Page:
More on Term Limits – A reply to ‘Feelings vs Facts’

The Local (Political) Blogs

There has recently been a burst of new life on the Bermudian blogs, with 21square briefly resuming activity with a series of excellent posts (although the blog seems to be offline right now?), and that old stalwart of the Bermudian blogs, Politics.bm has recently shrugged off its dormancy and resumed posting.  New Onion and Vexed however seems to have slipped into inactivity, and the rest remain inactive.

‘Feelings vs Facts’

The latest post on Politics.bm refers to the term limits controversy.

The author, Mr Dunleavy, recounts his attendance at the public forum on term limits which was held last night (February 13th) at St Paul’s.  Now, I wasn’t there (being as I’m now in Scotland), and although I tried to follow the live-stream on Bernews, unfortunately the quality of the feed, combined with my being four hours ahead of Bermuda, meant that I’m going to be more reliant on follow-up reports of the event.

This doesn’t mean I’m not able to critique Mr Dunleavy here though.

One wonders how much of an argument one could make about Mr Dunleavy’s choice of title ‘Feeling vs Facts’ seeing as there has been a long-standing trend of those at the top of the power structure in the West (read, White males) to trivialise the ‘other’ as being overly dominated by emotions and feelings rather than rational thought and facts.

White males have long used this argument to both trivialise (and thus dismiss) females and non-Whites, as well as to justify White supremacist patriarchy (in its various forms, but well caught in Kipling’s ‘the White man’s burden’).  Indeed, there has been a distinct trend from the OBA to dismiss significant proportions of the population for being ‘ignorant and unthinking’.

It’s always struck me as a bit odd that the OBA would seek to belittle the people in this manner rather than trying to clearly convey their positions to the people.

While canvassing I came across a number of self-identified OBA members/supporters who mostly relayed how ignorant ‘PLP voters’ were.  They didn’t really explain why they were voting OBA other than as a reaction against the PLP and ‘because the OBA were better’ (without explaining how the OBA were better).  Self-identified PLP voters however spent a good time discussing with me the pros and cons of different policies and seemed to have a much more holistic grasp of politics and socio-economic realities.

But I digress… (for now)…

Fact is…

Fact is, the OBA made an election promise not to abolish term limits, but to instead suspend them for two years in order to provide a thorough review.

Fact is, the OBA abolished term limits within two months of coming to power.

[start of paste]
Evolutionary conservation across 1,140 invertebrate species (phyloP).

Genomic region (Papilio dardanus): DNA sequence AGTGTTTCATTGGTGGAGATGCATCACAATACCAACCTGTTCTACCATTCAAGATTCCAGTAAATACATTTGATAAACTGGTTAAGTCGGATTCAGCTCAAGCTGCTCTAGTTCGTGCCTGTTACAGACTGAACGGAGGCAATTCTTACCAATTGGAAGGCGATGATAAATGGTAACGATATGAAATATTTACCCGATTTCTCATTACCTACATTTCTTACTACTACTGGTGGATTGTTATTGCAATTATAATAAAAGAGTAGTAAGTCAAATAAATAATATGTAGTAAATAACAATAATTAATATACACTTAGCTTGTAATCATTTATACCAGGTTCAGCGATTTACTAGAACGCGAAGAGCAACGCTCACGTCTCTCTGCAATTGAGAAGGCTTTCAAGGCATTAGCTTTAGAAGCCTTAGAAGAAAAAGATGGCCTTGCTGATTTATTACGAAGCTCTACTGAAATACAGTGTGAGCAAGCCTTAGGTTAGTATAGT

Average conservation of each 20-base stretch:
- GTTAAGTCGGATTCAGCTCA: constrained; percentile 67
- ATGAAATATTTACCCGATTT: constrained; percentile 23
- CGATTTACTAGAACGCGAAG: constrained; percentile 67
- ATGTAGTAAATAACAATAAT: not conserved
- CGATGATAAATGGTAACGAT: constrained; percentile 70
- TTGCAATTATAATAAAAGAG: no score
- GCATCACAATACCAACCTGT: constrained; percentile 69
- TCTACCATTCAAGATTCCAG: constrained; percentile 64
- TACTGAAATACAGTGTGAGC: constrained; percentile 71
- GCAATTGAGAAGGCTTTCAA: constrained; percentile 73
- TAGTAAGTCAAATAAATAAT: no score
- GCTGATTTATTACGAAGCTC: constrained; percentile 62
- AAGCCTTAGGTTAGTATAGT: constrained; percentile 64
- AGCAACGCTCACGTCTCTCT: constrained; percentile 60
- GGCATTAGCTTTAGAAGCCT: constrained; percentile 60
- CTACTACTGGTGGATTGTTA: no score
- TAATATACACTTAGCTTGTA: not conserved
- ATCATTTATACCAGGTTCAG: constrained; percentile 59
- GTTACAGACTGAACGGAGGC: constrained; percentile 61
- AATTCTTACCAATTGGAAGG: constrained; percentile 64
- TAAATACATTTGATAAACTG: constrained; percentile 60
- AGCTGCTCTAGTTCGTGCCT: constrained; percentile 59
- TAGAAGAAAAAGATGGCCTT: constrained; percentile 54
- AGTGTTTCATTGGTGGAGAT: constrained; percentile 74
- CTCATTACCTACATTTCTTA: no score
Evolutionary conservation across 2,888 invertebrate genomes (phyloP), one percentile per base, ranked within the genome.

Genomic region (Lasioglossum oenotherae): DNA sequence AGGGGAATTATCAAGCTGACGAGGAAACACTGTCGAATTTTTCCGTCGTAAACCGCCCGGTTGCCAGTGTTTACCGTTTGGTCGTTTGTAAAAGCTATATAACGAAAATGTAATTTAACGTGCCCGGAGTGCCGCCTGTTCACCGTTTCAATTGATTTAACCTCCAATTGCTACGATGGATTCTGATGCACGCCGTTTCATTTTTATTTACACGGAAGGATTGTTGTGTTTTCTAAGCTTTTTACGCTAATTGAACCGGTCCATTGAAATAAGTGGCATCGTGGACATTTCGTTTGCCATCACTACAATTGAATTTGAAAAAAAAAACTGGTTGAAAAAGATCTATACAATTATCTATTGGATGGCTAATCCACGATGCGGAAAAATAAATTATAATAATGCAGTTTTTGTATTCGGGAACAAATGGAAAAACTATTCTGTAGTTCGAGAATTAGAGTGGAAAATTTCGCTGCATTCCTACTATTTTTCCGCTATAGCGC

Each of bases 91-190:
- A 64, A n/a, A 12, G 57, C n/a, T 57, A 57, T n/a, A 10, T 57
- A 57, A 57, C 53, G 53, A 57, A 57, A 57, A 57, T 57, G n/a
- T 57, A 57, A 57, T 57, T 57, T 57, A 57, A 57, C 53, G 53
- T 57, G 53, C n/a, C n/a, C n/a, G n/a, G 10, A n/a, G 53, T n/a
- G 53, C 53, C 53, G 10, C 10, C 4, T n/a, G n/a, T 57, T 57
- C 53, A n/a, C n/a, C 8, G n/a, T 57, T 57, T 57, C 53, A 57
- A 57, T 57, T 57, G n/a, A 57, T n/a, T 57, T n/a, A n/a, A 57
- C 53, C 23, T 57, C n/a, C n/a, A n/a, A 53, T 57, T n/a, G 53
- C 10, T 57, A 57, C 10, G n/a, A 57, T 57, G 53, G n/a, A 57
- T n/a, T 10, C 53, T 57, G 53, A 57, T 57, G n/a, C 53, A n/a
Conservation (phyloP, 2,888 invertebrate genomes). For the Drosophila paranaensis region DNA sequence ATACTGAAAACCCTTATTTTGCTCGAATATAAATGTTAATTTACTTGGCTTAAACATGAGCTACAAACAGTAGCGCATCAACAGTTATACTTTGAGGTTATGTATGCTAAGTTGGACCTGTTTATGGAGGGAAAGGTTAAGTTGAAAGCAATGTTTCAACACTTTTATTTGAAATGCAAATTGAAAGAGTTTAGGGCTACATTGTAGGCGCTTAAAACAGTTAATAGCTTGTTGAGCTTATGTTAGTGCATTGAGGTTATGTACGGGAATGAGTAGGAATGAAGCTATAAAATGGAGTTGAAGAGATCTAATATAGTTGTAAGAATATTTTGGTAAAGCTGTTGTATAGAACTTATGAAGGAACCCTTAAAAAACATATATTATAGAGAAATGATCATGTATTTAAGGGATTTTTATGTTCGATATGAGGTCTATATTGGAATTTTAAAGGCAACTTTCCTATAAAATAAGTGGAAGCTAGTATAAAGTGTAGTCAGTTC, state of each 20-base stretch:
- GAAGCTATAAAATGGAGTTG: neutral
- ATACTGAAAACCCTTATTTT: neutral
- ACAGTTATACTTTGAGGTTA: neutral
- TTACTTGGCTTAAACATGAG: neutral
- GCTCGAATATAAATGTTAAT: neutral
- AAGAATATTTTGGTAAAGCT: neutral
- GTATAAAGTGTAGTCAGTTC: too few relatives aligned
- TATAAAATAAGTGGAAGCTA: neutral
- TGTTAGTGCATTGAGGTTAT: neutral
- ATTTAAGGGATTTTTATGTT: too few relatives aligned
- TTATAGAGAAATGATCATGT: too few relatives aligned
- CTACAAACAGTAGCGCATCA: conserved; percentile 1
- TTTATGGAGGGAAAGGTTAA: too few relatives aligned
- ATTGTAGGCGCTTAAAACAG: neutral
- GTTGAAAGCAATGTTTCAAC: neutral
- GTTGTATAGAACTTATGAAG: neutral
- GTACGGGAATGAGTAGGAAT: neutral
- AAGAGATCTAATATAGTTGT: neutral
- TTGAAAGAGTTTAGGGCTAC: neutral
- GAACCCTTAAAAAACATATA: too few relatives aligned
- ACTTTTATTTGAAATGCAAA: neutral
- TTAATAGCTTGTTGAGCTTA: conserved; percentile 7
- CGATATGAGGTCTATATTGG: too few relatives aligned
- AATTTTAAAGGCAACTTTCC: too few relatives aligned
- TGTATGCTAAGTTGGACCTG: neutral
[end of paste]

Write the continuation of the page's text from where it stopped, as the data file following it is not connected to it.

Fact is, people are upset about this about turn by the OBA.

Fact is, people are unsure what other election promises by the OBA will be reversed.

Fact is, there may very well be some confusion about the term limits policy itself.

Fact is, suspending term limits and engaging in thorough review, including (especially) public meetings and other forms of public consultation (a full discussion through the media and requests for ‘write-ins’ on the policy), would have gone a long way to establishing ‘fact versus fiction/feeling’ on this issue – reducing confusion on the policies involved.

Fact is, if the OBA and its supporters are convinced of the ‘facts’ regarding term limits, this two-year suspension and review process should be enough to ‘convince’ the people and they may even have been able to abolish term limits sooner than the two-year deadline, provided they had engaged sufficiently to get popular buy-in for that move.

Fact is, even if the OBA and its supporters thought that the ‘ends justify the means’ enough to abolish term limits and their credibility through this policy reversal, in terms of economic growth, the popular uproar resulting from this decision now threatens to undermine that prospect.

Fact is, the policy paper on which the OBA apparently based their decision to abolish term limits, the Impact Assessment on the Elimination of Term Limits:

Does not provide a sufficient cost-benefit analysis or other statistical (fact-based) argument in favour of abolishing term limits;

Does not outline how to counter the presumed negative consequences of abolishing term limits;

– Clearly acknowledges that term limits are a controversial policy and that changes to them will have to be handled in an inclusive and open manner in order to prevent social concerns;

– Clearly calls for a clear communication strategy to be implemented before abolishing term limits.

Fact is, the OBA abolished the term limits policy without engaging in this clear communication strategy or by making a clear ‘fact-based’ argument in favour of abolishing term limits.

Fact is, the 2012 Working Paper on Work Permit Policies, which some in the OBA have cited (without providing documentation) as containing a pre-OBA review of term limits and calling for their elimination, does not in fact call for their elimination but instead advocates for their continuation, albeit with some tweaks.  [I have a copy of this document and will make it available by tomorrow, unless the media do so first (I’m giving them time to do some investigative reporting).]

Fact is, the OBA lied as part of their election strategy.

Feeling is, work permit and term limits issues are going to be one of the most closely publicly inspected policies for years, and that it will continue to grow as a political ‘issue’.

Feeling is, the OBA could have saved themselves a lot of trouble had they practiced what they preached, namely sticking to their election promise of a two-year suspension and acting on inclusiveness, openness and transparency.

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